Power outages plague St. Thomas on Wednesday after surge trips two units
Published: February 6, 2014
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ST. THOMAS - Just days after a power blackout interrupted the NFL Super Bowl, WAPA customers on St. Thomas once again fell victim to a further series of blackouts Wednesday morning.
Shopkeepers up and down Main Street stood in darkened stores talking on cell phones as cruise ship passengers began arriving in safaris at the start of a five-ship day.
Throughout downtown and the Long Bay-Havensight area, traffic lights were out as morning traffic streamed in from around the island.
The blackout struck island-wide on St. Thomas initially about 8:30 a.m., which continued off-and-on until about 1 p.m.
The V.I. Water and Power Authority blamed the outages on the failure of a protective relay, or a device that monitors the conditions of a circuit. When a fault is detected, relay responds appropriately, usually preventing an overload of a circuit.
However, on Wednesday, the protective relay failed and subsequently tripped Unit 23, WAPA's most recently purchased unit, which the utility refers to as its "workhorse" generator, because it is capable of producing 37 megawatts of power.
The failure of Unit 23 caused a "cascading effect" on WAPA's Unit 25, which then also tripped offline so that it would not overload after all of Unit 23's power unloaded onto it, according to WAPA spokeswoman Jerain Fleming.
WAPA is leasing Unit 25 from General Electric Power and Water for the next year under a contract extension for about $7.8 million after an 18-month lease at a cost of $14.6 million.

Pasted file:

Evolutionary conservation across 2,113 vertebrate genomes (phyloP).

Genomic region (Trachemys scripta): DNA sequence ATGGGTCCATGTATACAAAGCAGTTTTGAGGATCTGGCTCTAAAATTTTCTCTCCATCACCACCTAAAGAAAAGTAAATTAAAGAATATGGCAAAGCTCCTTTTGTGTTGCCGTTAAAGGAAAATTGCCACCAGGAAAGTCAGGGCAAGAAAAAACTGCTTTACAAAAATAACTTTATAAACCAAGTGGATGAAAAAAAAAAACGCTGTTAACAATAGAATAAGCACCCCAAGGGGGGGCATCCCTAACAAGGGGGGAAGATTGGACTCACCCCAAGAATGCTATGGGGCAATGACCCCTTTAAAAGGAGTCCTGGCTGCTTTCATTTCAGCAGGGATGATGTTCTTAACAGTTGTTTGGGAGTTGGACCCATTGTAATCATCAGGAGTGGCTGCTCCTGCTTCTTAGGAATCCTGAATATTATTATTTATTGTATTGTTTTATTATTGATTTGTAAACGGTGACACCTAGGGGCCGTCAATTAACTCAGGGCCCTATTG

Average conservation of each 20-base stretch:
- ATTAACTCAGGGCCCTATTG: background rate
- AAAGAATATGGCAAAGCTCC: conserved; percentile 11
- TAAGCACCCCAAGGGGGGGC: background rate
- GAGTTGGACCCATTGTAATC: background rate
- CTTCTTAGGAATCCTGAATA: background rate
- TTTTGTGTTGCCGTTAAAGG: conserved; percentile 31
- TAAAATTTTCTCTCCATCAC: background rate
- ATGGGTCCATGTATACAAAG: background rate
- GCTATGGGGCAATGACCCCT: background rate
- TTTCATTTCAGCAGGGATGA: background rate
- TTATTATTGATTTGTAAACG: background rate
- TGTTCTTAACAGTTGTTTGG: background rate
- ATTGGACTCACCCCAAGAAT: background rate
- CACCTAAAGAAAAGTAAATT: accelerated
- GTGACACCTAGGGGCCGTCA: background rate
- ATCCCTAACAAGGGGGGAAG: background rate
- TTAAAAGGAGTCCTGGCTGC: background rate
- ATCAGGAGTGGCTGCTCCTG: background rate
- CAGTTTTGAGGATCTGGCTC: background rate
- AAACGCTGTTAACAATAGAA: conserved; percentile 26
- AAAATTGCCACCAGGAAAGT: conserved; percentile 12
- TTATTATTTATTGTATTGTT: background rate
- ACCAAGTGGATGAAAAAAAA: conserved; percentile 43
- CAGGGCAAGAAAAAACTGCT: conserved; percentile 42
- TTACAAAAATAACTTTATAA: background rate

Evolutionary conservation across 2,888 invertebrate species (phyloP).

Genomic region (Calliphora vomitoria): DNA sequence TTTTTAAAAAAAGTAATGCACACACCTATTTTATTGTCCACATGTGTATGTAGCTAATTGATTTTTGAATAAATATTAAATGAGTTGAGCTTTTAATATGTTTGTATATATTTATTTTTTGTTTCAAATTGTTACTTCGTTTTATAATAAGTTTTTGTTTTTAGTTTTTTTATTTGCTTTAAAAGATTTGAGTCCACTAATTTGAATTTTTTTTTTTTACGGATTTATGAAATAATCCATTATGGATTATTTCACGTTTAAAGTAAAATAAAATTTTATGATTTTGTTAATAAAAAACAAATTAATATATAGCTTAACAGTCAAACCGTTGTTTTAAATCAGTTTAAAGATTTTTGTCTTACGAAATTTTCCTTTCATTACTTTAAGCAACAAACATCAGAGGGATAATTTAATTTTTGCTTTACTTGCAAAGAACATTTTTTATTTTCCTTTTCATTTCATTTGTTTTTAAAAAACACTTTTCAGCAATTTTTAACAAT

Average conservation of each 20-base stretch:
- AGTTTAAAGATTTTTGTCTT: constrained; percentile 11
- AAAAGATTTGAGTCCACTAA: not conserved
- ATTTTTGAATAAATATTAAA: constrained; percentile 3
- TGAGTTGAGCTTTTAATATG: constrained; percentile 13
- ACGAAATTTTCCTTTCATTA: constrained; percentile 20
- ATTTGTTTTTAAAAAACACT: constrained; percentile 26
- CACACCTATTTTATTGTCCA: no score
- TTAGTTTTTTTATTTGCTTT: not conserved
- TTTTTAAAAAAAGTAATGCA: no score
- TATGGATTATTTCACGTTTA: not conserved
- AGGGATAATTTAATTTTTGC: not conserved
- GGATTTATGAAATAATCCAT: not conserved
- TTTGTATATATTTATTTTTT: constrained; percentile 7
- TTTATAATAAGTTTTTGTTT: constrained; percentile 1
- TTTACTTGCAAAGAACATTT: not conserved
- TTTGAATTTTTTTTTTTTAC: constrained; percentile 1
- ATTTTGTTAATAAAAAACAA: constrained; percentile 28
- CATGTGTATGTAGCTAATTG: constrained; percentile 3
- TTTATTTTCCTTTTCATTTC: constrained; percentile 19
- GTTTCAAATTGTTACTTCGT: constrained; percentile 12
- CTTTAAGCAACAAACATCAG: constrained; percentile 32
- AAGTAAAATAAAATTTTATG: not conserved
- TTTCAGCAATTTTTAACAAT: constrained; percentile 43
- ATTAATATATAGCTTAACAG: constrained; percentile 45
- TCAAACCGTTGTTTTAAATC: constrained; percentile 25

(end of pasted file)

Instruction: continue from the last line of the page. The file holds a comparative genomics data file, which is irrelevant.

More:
The use of the rental unit is supposed to allow WAPA to repair other older generators while some of the load is dumped onto it instead. "It's rather unfortunate," said Hugo Hodge Jr., executive director of WAPA. "Really, in the past year, we've seen a great improvement. We're working to rectify the recent issues."
Less than a half-hour after the initial outage, Unit 15 came on and service restoration began immediately, according to Fleming.
Unit 25 came back on just after 9 a.m., allowing restoration to additional feeders.
By about 11:40 a.m., Unit 23 also was fully functional and the process of reinstating all remaining feeders began, while ensuring the load remained balanced on each unit.
By 12:48 p.m. service was restored to all feeders, Fleming said.
WAPA still is uncertain as to what caused the malfunction of the protective relay in the first place, she said.
- Contact Jenny Kane at 714-9102 or email email@example.com.